By Gem Boileau

“So how does an artist deal with the feeling of constant judgement? At times with the sound of self judgement in my head, why do I some days feel like I am running out of time to get to where I want to be?”

Anonymous developing artist, from Bristol.

Wow, thank you for such honest and thoughtful questions. Each of them alone will lead you to a thousand TedTalks, so let’s start with constant judgement. The life of making and sharing creativity as an artist like many things in life, involves sharing a piece of yourself. We make our art available to people to listen to, to look at and to learn from because that’s the way anyone else could/can benefit from our personal efforts. By doing this we also gain fans and followers.

With that in mind, we do need to cross the gates of judgement in order to give into the world. Amongst the social likes and shares, there are those nasty comments and dislikes from people that sometimes just do it for fun and do not realise that the person behind the art is a human being. Let’s be honest here, audiences and potential fans, as well as fellow industry peers, can be the worst at constructive criticism. With the shield of online personas and social media platforms, people can forget that what was created in the first place was by a person and not a robot or an algorithm!

With many wonderful shows out there, people like to believe in overnight success. The struggles, long days and commitment get overlooked and sadly quick, harsh judgement can be made. But please remember those likes and shares. That positive comment that is done at 3am. Celebrate that. Those people are the ones that understand and will be there at each and every musical or add to your creative growth along your journey.

The self doubt is present in all of us. It’s unfortunately another aspect that comes with the creative territory. Be mindful of your health and the pros that positive and objective thinking can bring. It’s natural that some things require us to show our vulnerability but they can actually also make us more emotionally exposed. Keep the thought in the forefront of your mind that we are just a vessel for good, creative music. If being creative is who you are, you can’t let your self-consciousness ruin the process of making and sharing. Focus on one song or track, one release, one gig at a time. Always feel you gave it your best shot and the rest will settle over time. As your fan base, reputation and creative status matures, so does your self belief and the easier it is to deal with the tough days.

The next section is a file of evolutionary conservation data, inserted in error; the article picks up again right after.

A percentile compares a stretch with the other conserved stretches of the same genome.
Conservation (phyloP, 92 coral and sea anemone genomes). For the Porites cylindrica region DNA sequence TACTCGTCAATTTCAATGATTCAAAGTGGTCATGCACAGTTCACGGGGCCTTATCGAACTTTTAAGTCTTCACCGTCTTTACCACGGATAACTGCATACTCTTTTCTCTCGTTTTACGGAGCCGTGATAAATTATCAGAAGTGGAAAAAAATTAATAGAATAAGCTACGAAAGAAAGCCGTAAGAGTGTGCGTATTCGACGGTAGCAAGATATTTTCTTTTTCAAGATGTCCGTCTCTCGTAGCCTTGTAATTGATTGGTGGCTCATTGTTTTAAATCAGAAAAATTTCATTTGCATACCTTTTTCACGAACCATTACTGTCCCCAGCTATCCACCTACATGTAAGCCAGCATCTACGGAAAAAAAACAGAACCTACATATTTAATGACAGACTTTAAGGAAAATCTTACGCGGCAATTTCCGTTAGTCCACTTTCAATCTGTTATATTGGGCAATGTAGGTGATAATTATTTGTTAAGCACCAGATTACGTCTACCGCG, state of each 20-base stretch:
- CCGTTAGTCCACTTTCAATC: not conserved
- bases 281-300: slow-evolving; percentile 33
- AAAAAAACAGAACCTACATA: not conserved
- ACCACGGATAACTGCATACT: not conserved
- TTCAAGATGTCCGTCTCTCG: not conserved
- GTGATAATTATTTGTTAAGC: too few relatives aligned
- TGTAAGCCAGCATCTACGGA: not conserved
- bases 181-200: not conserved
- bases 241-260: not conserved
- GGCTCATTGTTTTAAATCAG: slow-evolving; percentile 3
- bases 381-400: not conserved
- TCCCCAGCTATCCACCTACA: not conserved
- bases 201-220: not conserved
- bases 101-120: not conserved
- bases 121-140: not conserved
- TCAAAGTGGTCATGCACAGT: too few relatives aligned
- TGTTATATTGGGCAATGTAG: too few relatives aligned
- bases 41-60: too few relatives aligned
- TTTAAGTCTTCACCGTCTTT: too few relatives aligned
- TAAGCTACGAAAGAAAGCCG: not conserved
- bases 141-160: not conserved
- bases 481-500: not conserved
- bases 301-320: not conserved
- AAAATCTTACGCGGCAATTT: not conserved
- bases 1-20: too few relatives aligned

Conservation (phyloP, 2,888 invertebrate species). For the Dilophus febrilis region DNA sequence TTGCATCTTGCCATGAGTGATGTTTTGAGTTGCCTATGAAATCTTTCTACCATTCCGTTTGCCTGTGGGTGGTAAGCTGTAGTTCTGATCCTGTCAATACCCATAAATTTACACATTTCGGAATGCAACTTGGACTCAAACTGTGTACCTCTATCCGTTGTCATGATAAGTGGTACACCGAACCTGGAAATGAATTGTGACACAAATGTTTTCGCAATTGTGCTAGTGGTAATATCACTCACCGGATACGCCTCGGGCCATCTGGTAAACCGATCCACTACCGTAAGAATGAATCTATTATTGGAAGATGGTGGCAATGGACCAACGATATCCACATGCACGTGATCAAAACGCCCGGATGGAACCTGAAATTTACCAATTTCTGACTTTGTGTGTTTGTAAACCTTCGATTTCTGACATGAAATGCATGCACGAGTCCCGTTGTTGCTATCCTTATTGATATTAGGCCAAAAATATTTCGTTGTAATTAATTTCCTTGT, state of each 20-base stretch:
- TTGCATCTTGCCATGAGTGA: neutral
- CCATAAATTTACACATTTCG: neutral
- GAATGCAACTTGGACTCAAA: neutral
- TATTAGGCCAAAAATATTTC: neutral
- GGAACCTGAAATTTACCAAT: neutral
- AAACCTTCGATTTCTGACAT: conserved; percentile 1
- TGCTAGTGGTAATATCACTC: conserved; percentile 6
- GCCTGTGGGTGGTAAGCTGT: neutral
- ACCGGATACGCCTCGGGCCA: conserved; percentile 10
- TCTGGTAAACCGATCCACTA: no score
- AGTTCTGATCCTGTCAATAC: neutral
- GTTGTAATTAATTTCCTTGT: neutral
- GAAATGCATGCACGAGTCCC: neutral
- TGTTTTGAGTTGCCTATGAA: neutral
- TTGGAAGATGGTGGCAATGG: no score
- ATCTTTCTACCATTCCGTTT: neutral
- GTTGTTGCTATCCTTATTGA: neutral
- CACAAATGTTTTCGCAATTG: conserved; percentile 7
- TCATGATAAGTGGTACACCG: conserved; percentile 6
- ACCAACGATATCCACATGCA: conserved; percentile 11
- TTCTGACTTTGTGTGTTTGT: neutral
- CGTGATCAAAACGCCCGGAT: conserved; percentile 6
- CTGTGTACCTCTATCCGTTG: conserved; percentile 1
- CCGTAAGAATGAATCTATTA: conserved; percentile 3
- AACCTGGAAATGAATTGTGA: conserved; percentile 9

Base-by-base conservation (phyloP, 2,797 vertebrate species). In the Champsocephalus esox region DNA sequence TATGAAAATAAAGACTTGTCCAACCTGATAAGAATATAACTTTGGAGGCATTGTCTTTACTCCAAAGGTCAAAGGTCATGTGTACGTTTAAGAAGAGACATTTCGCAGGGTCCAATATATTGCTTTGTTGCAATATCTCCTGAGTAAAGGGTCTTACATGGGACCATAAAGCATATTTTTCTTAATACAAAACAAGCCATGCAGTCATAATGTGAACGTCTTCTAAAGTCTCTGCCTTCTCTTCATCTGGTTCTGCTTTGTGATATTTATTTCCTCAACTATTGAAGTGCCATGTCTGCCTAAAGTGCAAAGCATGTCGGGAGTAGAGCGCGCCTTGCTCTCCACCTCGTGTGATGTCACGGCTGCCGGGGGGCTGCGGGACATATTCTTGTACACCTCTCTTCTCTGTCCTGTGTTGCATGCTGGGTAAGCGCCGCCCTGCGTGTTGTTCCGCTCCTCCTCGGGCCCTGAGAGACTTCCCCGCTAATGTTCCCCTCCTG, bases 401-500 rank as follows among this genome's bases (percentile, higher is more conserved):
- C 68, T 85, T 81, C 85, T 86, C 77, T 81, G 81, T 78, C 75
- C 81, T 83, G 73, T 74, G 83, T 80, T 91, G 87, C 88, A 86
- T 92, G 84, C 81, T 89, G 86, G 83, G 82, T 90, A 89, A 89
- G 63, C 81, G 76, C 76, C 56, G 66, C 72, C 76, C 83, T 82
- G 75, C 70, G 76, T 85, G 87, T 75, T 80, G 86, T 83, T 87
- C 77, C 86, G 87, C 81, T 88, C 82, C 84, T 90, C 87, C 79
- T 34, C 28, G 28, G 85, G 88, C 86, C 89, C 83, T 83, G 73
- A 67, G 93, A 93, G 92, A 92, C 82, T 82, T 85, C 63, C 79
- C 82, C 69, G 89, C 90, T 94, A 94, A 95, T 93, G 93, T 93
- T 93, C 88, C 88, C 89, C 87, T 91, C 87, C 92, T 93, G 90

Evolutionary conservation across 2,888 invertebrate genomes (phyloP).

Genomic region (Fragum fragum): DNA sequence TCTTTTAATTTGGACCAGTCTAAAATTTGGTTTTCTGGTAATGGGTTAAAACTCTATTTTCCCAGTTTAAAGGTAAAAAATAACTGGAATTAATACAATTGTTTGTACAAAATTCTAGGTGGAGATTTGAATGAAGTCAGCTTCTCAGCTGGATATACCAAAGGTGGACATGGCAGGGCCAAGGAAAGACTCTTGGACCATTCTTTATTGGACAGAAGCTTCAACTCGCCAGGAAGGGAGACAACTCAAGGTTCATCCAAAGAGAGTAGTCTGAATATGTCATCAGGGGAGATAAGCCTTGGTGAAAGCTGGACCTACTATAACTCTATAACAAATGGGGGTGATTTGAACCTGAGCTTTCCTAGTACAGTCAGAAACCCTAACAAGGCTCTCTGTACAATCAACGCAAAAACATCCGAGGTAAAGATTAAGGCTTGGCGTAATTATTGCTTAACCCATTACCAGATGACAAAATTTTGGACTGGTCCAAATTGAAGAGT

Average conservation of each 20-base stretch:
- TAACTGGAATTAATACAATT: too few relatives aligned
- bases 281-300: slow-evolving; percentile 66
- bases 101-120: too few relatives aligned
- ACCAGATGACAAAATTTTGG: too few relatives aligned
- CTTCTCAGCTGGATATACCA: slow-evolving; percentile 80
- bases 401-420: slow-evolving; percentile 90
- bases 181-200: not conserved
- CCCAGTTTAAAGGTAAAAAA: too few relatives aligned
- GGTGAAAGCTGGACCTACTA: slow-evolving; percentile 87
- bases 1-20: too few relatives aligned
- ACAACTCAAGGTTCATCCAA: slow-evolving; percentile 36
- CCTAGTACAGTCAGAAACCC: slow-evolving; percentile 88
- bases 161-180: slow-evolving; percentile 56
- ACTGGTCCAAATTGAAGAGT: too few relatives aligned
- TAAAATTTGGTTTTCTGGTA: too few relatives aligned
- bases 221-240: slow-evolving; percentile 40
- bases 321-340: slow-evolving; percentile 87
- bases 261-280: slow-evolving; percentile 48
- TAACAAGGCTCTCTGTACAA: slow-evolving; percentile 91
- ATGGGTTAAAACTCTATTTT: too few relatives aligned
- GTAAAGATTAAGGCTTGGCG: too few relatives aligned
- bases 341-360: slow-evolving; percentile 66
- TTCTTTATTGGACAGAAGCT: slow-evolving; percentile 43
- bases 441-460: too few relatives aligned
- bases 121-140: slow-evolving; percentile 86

The notion of “running out of time to get there” is one that again has sadly been fed to us (like many other expectations) by the media. They enjoy nothing less than a story of overnight success and the idea that someone young has become a star. Trust that often those people started a lot younger and had to build interest and recognition just like every other artist out there. They all had a  body of work, a story and struggles to get there. Perhaps they may have had a string of good fortune to succeed early but bare this in mind. Our process is one of constant learning, development and exploitation (breakthrough), it’s a circle that is constantly present.

We are all on the same journey. Providing we take it seriously, remain committed, keep resilient and learn from every curve ball thrown at us. We will all get our opportunity. For some artists it comes early on and others it comes slightly later in their journey.

Promise me one thing: Don’t let the wants and desires pull you off your path. There are many great examples of worldwide successes after the age of 25, 30 or 40. Being creative has no age limit. There will always be that spark that lives within us and there will always be that one person or group of people that will listen, watch and understand it. That will never stop and neither should you.

“The process of the journey is unique for each artist. There is no set time limit, each person learns and creates differently but the desired outcome is worth the wait right?”